4. Bias of person interviewing child
In some cases we have seen the mother has been primary interrogator and the child comes to identify with her. Bias may also occur in the selection of the professional who evaluates the child, or when the person doing the investigation has a pre-existing relationship with family members.
5. Coercive, threatening questions
According to one of the therapists treating a child in the Jordan, Minnesota case, an 8-year-old child alleged to have been sexually abused was kept in foster care for one year and told by a psychologist that he wouldn’t be allowed to return home until his mother admitted that the sexual abuse had occurred (Minneapolis Star-Tribune, 9/29/84). In case no. 3, an 8-year-old boy was told by his mother that he could never return home, never ride his bike, never see his father again and would have to go to the hospital where they would stick needles in him unless he admitted that his father had touched his bottom. The child’s eventual admission resulted in father receiving a life sentence.
6. Leading questions
Children, are eager to please and can often deduce from how a question is phrased what the desired answer is. For example, the boy in the Jordan, Minnesota case admitted he’d made up detailed stories of sexual abuse because, “I could tell what they wanted me to say by the way they asked the question (Newsweek, 2/18/75).” In Massachusetts a case against a daycare center was overturned when the judge refuted the social worker’s investigation saying, “I found her methods so suggestive, coercive, and repetitious and that any information obtained by her from the children was so tainted as to be totally unreliable (Worcester Telegram 8/2/85).”
7. Failure to consider impact of prior sexual abuse
In several cases children were unduly knowledgeable about sexual matters prior to the alleged sexual abuse (cases, 6, 7). The child who has been previously sexually abused may sexualize relationships with adults and even accuse the wrong person of abusing him. For instance, 8-year-old Brian was referred to his school guidance counselor because he was holding his recorder between his legs in music class while simulating masturbation and cracking homosexual jokes. While being seen by the guidance counselor he drew a picture of two nude boys in bed “getting it on” while their parents watched TV in the adjacent room. He then began making phalluses out of clay and in his excitement exposed himself to the guidance counselor. Several months later he charged the guidance counselor with touching his penis and exposing himself. The counselor was suspended and months later at his trial he was charged with doing “sex therapy” with the child along with sexually abusing him, and the state even produced a clay phallus in evidence. The child psychiatrist for the defense argued that allowing Brian to draw a picture of his sexual concerns was not inappropriate given the reason for referral, and that it did not constitute “sex therapy.” She pointed out that in their eagerness to convict the guidance counselor, no one had pursued the issue that Brian had most likely experienced prior sexual abuse and was possibly projecting his own wishes to exhibit himself onto the guidance counselor.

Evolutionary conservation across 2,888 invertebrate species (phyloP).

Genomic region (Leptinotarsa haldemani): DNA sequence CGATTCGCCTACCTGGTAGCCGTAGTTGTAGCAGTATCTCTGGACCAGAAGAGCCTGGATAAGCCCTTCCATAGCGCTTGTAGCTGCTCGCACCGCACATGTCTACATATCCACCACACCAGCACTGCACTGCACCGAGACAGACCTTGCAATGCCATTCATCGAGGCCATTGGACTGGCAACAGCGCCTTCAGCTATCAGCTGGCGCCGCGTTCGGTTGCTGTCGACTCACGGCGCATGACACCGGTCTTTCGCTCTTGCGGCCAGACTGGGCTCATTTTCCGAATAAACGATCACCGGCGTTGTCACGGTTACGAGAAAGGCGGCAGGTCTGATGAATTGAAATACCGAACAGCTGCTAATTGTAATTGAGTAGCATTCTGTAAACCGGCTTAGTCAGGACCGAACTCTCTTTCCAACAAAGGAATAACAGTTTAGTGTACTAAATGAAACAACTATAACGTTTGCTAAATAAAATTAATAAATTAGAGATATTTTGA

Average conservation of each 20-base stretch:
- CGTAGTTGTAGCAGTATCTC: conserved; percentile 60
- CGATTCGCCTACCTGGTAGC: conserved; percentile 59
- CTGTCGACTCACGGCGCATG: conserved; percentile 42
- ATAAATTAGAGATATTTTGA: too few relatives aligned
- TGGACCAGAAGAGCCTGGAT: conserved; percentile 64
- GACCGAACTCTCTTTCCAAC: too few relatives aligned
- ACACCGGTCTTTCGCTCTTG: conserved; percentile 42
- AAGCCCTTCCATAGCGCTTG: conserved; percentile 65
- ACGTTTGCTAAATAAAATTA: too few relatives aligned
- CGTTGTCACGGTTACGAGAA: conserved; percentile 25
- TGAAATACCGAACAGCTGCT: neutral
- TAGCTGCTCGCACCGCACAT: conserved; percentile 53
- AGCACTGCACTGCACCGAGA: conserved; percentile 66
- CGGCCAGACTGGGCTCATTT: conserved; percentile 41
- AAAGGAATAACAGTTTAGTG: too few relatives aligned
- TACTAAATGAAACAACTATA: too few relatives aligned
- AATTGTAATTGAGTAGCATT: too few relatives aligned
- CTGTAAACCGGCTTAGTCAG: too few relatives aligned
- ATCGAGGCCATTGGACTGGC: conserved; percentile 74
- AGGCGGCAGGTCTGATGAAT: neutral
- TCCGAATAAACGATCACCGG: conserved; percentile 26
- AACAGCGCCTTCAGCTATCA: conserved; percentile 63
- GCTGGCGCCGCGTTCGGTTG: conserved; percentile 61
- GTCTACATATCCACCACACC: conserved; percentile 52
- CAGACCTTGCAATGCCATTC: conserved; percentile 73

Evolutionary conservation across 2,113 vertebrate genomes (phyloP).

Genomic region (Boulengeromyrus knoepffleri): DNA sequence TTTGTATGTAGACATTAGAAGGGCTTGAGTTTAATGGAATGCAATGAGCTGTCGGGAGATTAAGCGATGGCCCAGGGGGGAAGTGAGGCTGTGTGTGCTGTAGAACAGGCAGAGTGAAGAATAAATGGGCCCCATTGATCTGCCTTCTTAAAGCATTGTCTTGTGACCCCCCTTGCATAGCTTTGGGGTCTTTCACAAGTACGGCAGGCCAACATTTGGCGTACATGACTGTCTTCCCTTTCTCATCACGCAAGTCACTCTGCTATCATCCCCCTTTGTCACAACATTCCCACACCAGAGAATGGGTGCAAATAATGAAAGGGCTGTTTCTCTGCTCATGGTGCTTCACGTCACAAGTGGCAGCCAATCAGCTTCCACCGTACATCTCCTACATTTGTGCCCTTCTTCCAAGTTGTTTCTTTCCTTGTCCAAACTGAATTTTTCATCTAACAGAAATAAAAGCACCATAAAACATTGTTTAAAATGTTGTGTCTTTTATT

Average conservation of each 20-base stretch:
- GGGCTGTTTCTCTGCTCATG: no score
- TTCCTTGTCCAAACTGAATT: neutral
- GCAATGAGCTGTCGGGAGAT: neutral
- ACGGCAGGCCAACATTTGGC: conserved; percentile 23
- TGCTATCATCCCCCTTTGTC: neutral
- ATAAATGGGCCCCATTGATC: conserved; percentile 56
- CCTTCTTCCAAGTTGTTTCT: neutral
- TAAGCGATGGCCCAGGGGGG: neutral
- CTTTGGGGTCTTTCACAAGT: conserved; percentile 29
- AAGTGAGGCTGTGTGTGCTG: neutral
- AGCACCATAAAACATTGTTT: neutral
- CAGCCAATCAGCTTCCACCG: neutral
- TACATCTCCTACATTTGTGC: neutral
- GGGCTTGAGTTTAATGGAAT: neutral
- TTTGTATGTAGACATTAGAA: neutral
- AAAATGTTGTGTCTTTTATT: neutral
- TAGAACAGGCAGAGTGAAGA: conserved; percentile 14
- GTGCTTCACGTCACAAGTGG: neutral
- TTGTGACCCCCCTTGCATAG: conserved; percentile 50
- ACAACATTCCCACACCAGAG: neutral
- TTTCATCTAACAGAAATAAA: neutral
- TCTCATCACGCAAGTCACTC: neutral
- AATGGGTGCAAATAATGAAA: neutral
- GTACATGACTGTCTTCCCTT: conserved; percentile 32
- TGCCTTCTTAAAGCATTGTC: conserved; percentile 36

8. Neglect of family dynamics
Jenny, age 7, as a result of prior psychiatric evaluation of alleged sexual abuse, had been having supervised visits with her father for two years. Fed up with this arrangement, her father filed for custody once Jenny underwent yet another evaluation. When seen by one of the authors, she admitted that her father had never sexually abused her but said she’d been afraid to tell anyone for fear that her mother would get angry with her. She presented as a very needy child whose primary contact with her mother was Physical and consisted of sleeping with her. She’d received excessive sexual stimulation in her mother’s home, including watching Deep Throat, and was privy to frequent lambasts against her father by her mother and maternal grandmother who had little use for him and had planted the seeds of suspicion re possible sexual abuse. The fact that she was now retracting allegations in absence of any pressure to do so was attributed to her increased maturity, ability to think for herself and consider the consequences of false allegations on her rather to whom she remained closely attached.
In a similar case, a mother projected her own sexual concerns over her daughter by examining her genitals on return from visits with her father. Ironically, in such cases the mother could be charged with sexual abuse because of extraordinary sexual stimulation.
9. Inadequate evaluation